BLoC Architecture with Flutter

1. What is the BLoC architecture?

The BLoC architecture (Business Logic Component) allows us a parting between business logic from our application and from the UI through streams use. We built all business logic with those stream, which allows us the use of Reactive libraries like RxDart.

2. What are streams?

Resuming, its a source of asynchronous events.

The streams concept its kinda complicated, so, lets make use of a analogy.

Let’s imagine a cheese factory. Inside our factory, what we will produce? That’s right, cheese, however, our factory is a little bit special, when we said that it was a factory that only made cheese, it is because it only produces cheese.

Our factory doesn’t have any remote office and if the person wants to make an order, it’ll have to go directly to the company and write out a form requiring a cheese, from cheese type, only. So, our customer fill the form up, now, he’ll have to hand over to the form supervisor.

And what is the form supervisor job? Receive the form that has been written and take it to the factory’s interior to begin the production’s process. Now that the request has been delivered to the supervisor, he’ll pass it to the factory’s orders inspector.

As soon the factory receives the order, it will be analyzed by the inspector. He will collect the type of cheese that has been solicited. The inspector doesn’t care with anything else, neither the cheese’s size, neither for who wants it is, nothing, ONLY if it is a cheese. Once the inspector has the type, he will re-pass to the cooker.

Our cooker will analyze and will say it: “Hmm, it is a cheese? If it is ‘yes’, I’ll do it, otherwise, I won’t do it and I will send a note telling that the type he ordered it is incorrect and will be shipped to the collect point.” It doesn’t matter what happens, our customer will have to come to the factory to pick it up his cheese. Yes, our factory doesn’t make deliveries.

In case the order had been made it correctly or not, the request will be take and send it to, what I’ll call it: “Collect point”. Next, the customer job have to go to collect point and see if your cheese its ready or not. If, for some reason the cheese has not been made, its because he filled the form with an incorrect type of food. In that case, if he wants his cheese, he will have to remake your order (request), with the correct type and wait for the response at the collect point.

Our cheese factory features:

1.1 Our factory receives an order, process it, send it to another point, in that case, to the order supervisor;

1.2 The factory is not built as soon a customer arrives. It is already built;

1.3 The factory spends a lot of time waiting an order to arrive it. As soon that the order it is made, the factory doesn’t disappear right after it, it will be re-utilized for futures requests;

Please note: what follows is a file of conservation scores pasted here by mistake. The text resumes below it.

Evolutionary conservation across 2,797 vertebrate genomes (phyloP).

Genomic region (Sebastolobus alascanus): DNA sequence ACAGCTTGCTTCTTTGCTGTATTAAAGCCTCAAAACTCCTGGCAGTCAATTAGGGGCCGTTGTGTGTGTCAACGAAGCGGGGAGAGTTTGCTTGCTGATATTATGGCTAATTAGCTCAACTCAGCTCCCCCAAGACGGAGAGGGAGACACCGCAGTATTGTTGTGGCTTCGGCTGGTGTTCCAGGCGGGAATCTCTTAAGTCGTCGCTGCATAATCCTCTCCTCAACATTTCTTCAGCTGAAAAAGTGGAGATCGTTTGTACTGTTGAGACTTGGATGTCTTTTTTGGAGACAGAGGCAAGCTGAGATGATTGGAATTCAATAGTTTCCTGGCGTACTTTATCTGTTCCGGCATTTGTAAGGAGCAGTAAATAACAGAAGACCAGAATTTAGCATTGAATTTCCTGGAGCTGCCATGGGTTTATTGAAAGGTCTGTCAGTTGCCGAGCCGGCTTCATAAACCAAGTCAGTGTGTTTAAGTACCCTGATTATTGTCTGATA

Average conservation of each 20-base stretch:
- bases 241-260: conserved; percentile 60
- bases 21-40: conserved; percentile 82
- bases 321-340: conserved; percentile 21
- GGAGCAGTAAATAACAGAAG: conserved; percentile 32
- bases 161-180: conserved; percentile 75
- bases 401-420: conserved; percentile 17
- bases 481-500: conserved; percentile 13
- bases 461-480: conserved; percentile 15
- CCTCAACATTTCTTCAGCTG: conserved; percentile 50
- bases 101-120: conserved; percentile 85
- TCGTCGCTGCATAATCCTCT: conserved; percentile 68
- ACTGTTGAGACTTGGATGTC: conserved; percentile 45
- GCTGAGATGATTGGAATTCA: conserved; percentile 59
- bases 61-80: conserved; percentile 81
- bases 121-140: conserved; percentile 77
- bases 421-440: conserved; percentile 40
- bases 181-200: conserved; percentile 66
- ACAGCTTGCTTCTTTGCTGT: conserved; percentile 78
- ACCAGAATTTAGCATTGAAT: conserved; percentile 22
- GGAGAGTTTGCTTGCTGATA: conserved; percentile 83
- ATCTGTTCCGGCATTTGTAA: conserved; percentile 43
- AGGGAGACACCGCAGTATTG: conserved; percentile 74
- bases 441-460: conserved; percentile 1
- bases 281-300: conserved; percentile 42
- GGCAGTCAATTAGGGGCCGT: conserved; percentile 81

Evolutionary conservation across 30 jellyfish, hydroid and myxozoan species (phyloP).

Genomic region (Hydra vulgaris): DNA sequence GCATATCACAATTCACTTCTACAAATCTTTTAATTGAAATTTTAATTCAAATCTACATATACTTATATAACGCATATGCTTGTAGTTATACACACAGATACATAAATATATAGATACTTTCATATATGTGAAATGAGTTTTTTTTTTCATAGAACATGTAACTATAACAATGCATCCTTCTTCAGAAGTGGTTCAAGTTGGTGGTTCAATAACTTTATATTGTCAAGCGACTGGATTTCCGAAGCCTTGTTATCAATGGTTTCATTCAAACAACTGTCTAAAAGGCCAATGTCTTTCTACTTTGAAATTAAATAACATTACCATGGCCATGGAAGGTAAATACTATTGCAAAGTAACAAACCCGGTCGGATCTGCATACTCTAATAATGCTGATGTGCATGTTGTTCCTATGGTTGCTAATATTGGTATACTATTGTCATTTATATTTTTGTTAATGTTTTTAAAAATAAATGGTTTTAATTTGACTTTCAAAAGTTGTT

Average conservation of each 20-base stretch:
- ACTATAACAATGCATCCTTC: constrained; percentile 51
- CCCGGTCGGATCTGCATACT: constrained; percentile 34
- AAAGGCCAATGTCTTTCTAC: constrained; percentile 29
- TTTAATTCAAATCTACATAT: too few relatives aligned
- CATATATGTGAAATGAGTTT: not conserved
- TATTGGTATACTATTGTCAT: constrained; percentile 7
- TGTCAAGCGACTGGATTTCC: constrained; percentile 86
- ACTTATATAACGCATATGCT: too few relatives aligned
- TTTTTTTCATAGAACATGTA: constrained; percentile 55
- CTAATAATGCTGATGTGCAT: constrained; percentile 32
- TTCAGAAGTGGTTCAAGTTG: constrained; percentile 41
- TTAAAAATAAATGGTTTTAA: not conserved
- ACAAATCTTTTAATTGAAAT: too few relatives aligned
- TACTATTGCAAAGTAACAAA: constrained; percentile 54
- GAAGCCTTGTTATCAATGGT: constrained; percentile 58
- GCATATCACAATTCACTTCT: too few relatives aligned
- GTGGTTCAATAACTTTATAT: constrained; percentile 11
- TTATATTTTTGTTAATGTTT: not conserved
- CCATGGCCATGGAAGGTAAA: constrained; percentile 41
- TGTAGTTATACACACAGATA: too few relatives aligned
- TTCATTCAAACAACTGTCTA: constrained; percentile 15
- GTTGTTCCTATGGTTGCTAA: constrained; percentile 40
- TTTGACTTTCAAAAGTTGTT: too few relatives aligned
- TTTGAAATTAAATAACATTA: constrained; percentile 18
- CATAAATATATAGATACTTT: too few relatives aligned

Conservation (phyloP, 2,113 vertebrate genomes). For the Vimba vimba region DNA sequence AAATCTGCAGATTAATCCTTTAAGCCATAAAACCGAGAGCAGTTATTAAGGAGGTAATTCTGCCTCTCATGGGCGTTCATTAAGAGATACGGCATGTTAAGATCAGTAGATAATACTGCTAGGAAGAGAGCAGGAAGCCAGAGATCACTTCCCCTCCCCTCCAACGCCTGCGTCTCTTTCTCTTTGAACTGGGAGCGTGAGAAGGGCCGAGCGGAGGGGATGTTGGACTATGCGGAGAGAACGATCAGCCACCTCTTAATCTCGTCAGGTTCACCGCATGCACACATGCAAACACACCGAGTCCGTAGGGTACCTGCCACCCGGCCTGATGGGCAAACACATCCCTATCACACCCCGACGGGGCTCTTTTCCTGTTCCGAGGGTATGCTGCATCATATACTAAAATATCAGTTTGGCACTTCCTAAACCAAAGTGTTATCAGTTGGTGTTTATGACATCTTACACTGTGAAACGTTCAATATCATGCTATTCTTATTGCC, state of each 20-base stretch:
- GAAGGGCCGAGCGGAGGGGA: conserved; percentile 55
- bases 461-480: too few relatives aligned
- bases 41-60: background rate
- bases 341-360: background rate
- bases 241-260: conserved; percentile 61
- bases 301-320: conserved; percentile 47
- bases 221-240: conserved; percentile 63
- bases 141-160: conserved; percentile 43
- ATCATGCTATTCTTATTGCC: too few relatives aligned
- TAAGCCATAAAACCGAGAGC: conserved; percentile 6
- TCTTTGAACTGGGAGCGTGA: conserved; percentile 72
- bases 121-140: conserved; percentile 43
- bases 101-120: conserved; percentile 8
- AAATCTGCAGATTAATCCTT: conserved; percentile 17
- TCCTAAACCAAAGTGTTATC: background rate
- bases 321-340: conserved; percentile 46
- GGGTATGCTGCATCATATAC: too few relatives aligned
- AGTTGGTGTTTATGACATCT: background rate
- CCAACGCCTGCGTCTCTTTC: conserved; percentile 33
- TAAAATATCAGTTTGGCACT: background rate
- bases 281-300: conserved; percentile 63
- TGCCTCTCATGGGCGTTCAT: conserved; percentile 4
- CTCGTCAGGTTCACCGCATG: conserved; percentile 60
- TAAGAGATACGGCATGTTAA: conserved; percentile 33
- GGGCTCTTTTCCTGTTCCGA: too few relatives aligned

1.4 Someone has to be around waiting for the order to arrive. That’s our entry point to the factory’s interior;

1.5 After the cheese it is made, someone has to pick it up. The cheese will be left it out at the collect point, in case the cheese had been made, the customer will be free to take his order to his home. Although, it will be left an error message requiring that the customer come back and made another order, now with the correct type of food.

Now, lets model our cheese factory using Dart.

Moving on, we need to declare our main function and start write our code:

The StreamController has two additional objects already built-in: sink (orders supervisor) and stream (orders inspector).

Sink: It’s the ability to add new data to be processed by our stream. Comparing to our analogy, it is our order supervisor. The order is not directly ship it to the stream, first, the sink will receive it and then, the same sink will hand it to the stream.

Stream: It’s the function which will have to take the received order and leave it to the factory’s cooker.

OK, now that our orders supervisor already brought the form to the inspector, lets reference it our stream so we can make the order to be re-passed to the cooker:

Now we just need to model our cooker and create a function so with that, he can prepare the solicited cheese to the customer:

To resume…

Our orders inspector, to be more specific, it’s the StreamController ‘sink.add()’’s function. It will receive new types of data that will be taken and processed by the stream that we just created.

The stream receives and process this request. The stream’s map function look to the received value, process it, return the order type and then, hand it to the cooker.

The cooker, a.k.a ‘StreamTransformer’, observes the kind of type that has been sent it, process, prepare and then send it back to the stream.

The big difference between the ‘map’ and ‘StreamTransformer’ functions, is that in the ‘map’ function we have a 1:1 rate in terms of orders that can be received and returned to the stream. While with the ‘StreamTransformer’ function, we receive a type of cheese, however, we can product more. The ‘sink.add()’ function is more flexible about that.

This ‘sink’ in the ‘controller.sink.add()’ serves to initiate our process. While the sink presents in the ‘handleData’ function adds a value right above the line 47, where is at our cooker works. So, if we call the ‘sink.add()’ function inside our transformer, it doesn’t starts the process, only adds a new value to the cooker.

In the end, everything goes to the collect point (listen function), it can be the cheese or an error message from the cooker (transformer).

Our collect point returns a message informing that your cheese it’s ready. The ‘onError’ function it’s called when it show some kinda of error during the process, in our case, a string that is different from the cheese value.

In practical terms, the architecture can be compared to the ‘factory method’ design standard.